Budget 2019: To get higher investments in start-ups, the FM extended the period of exemptions for capital gains from the sale of a house if the gains are invested in a start-up.
By Harshil Mathur
Union Budget 2019 India: In her maiden Budget presentation, India’s first woman finance minister Nirmala Sitharaman did a stellar job in presenting the roadmap for the coming few years. She called for “reform, perform and transform” at the beginning of her Budget speech and delivered on all three fronts. While this Budget was expected to be an extension of the Interim Budget, the FM did have quite a few big bang announcements to make for the citizens as well as businesses.
The government proposed a way to resolve the much-disputed ‘angel tax’ issue for start-ups. Under new guidelines, start-ups and investors will not be subject to angel tax scrutiny as long as required documents have been presented. This is a welcome move, followed by the widening of the definition of start-ups and increasing the age cap from seven to 10 years.
To get higher investments in start-ups, the FM extended the period of exemptions for capital gains from the sale of a house if the gains are invested in a start-up. Interestingly, the government also plans to start a TV channel exclusively for start-ups.
In the digital payments space, the two announcements that caught our ears are the new payment platform for MSMEs and the waiving off of MDR charges on digital payments. The payment platform will allow MSMEs to file bills easily and make timely payments.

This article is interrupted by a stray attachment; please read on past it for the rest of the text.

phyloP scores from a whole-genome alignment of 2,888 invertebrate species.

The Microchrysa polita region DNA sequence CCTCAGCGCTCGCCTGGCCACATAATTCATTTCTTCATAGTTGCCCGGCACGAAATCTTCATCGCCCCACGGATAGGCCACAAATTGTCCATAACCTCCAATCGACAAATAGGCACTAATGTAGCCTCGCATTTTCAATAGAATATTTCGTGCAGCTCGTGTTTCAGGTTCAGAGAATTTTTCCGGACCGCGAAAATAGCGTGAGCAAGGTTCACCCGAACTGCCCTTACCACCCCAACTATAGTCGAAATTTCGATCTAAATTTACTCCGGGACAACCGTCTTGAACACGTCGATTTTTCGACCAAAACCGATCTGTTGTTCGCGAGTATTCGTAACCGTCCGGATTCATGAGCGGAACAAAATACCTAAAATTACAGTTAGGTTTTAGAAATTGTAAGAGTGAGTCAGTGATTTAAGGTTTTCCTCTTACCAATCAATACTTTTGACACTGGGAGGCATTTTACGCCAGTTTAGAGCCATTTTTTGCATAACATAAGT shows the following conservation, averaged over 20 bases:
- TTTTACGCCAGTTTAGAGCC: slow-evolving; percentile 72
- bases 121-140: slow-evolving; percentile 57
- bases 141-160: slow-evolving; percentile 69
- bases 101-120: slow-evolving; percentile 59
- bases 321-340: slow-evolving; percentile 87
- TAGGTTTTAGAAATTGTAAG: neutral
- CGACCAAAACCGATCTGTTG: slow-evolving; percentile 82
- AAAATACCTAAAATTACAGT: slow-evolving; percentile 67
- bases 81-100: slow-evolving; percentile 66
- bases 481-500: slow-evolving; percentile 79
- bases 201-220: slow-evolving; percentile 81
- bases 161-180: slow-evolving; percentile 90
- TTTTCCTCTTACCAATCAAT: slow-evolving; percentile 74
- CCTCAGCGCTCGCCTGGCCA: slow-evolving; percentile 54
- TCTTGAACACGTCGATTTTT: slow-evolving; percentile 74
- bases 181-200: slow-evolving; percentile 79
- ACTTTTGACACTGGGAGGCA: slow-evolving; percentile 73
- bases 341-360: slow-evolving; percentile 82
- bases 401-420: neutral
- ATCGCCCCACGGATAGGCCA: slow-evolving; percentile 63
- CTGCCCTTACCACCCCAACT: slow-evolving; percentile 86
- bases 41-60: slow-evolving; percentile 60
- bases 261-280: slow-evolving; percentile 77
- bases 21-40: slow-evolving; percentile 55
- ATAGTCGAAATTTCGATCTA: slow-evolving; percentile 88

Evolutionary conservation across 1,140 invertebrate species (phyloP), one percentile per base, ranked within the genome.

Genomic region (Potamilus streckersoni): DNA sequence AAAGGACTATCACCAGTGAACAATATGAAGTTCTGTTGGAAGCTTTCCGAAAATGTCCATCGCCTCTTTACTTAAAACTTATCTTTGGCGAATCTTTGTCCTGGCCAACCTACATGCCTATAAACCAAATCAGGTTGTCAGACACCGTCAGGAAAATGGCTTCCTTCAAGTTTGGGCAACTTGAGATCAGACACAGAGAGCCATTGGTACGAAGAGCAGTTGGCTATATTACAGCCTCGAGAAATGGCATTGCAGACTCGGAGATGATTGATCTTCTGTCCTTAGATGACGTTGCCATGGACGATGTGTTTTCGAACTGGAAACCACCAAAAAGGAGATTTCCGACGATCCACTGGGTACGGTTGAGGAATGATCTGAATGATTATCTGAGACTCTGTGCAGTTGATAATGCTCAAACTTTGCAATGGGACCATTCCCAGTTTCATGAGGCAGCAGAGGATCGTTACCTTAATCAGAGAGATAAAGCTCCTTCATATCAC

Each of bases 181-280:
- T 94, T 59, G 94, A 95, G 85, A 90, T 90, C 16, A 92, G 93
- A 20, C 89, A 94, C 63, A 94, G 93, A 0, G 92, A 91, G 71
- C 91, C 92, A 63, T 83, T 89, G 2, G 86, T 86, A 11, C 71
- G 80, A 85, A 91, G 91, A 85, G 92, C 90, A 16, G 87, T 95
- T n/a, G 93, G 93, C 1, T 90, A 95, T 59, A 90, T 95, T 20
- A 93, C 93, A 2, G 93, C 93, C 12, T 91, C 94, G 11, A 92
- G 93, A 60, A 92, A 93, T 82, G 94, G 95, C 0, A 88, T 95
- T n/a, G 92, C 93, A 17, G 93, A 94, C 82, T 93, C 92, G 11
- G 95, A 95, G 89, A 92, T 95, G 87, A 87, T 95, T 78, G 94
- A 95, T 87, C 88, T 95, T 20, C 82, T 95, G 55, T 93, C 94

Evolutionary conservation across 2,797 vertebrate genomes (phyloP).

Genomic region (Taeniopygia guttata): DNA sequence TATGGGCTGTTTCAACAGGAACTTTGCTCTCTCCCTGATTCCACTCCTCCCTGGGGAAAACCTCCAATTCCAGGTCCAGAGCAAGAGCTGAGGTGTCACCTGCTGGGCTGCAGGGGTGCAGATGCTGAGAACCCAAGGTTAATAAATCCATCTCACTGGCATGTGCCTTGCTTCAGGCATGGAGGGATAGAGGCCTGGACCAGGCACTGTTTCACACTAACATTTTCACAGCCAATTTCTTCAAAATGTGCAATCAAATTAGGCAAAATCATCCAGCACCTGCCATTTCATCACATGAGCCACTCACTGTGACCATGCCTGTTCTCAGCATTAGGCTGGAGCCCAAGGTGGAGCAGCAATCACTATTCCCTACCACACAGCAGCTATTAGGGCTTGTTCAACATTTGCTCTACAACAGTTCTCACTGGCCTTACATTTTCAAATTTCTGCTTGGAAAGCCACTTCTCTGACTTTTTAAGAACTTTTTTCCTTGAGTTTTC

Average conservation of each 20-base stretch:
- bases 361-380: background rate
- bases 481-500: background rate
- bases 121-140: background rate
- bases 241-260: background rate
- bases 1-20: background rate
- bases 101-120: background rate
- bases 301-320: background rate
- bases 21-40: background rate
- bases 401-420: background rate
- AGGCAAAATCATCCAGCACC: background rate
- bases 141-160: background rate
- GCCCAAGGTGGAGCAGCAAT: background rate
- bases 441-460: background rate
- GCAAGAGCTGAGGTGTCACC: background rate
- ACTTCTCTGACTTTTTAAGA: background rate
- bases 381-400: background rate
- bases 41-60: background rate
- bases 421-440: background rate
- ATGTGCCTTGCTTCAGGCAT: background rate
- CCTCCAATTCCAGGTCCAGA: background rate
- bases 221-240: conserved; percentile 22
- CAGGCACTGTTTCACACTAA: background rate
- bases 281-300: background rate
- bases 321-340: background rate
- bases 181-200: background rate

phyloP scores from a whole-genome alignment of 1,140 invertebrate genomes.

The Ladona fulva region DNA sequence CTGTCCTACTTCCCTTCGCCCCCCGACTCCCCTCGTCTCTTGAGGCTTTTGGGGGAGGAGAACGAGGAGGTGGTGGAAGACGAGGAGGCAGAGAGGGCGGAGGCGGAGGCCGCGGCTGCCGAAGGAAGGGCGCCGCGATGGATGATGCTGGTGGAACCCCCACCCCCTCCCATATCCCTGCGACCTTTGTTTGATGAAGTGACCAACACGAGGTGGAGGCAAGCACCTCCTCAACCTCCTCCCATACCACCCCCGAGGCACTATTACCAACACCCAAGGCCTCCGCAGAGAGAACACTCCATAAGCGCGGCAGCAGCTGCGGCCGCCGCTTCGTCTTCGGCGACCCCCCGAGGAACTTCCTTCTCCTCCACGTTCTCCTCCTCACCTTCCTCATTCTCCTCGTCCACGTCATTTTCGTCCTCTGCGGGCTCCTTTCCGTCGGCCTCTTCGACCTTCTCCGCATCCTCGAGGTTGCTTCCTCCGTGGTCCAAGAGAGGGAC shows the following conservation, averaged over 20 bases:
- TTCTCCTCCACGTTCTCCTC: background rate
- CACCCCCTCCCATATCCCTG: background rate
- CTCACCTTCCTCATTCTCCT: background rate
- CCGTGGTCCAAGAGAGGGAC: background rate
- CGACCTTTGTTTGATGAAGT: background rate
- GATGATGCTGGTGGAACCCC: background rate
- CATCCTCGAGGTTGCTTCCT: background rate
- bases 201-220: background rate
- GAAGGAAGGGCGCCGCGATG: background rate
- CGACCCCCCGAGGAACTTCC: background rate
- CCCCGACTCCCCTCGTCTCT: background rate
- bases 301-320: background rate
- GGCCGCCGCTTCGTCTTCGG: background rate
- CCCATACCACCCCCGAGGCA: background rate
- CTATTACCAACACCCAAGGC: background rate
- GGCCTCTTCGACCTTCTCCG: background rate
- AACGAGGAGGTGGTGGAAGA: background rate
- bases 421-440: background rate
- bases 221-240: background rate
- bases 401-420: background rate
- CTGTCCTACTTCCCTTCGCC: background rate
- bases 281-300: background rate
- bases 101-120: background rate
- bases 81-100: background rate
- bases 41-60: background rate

The proposal to remove MDR charges for small businesses is a big move by the government to promote digital payments. Businesses with annual turnover of more than `50 crore will have to provide digital payment options to their customers. To make sure these businesses are properly incentivised to do so, the government plans to scrap merchant charges on these payments. These costs will be absorbed by RBI and banks.
Another step in this direction is the proposal to levy 2% TDS on cash withdrawals of over `1 crore made in a year for business payments. Digital payments on the consumer front are one end of the spectrum, and it’s encouraging to see the FM has taken initiatives to push digital business-to-business payments as well.
While this may seem like a harsh move for some businessmen, the government did attempt to show that it has the interests of businesses in mind by slashing the corporate tax rate to cover 99.3% of all companies in India.
The annual turnover cap for the 25% corporate tax slab was raised from `250 crore to `400 crore.
One the whole, we found the Budget to be a nuanced one. The FM was able to tick the right boxes for the economy. While the micros might be challenging at the moment, the macros are in place for the Indian economy to grow to reach the $5-trillion target the government has set for itself.
(The author is CEO and Co-founder, Razorpay)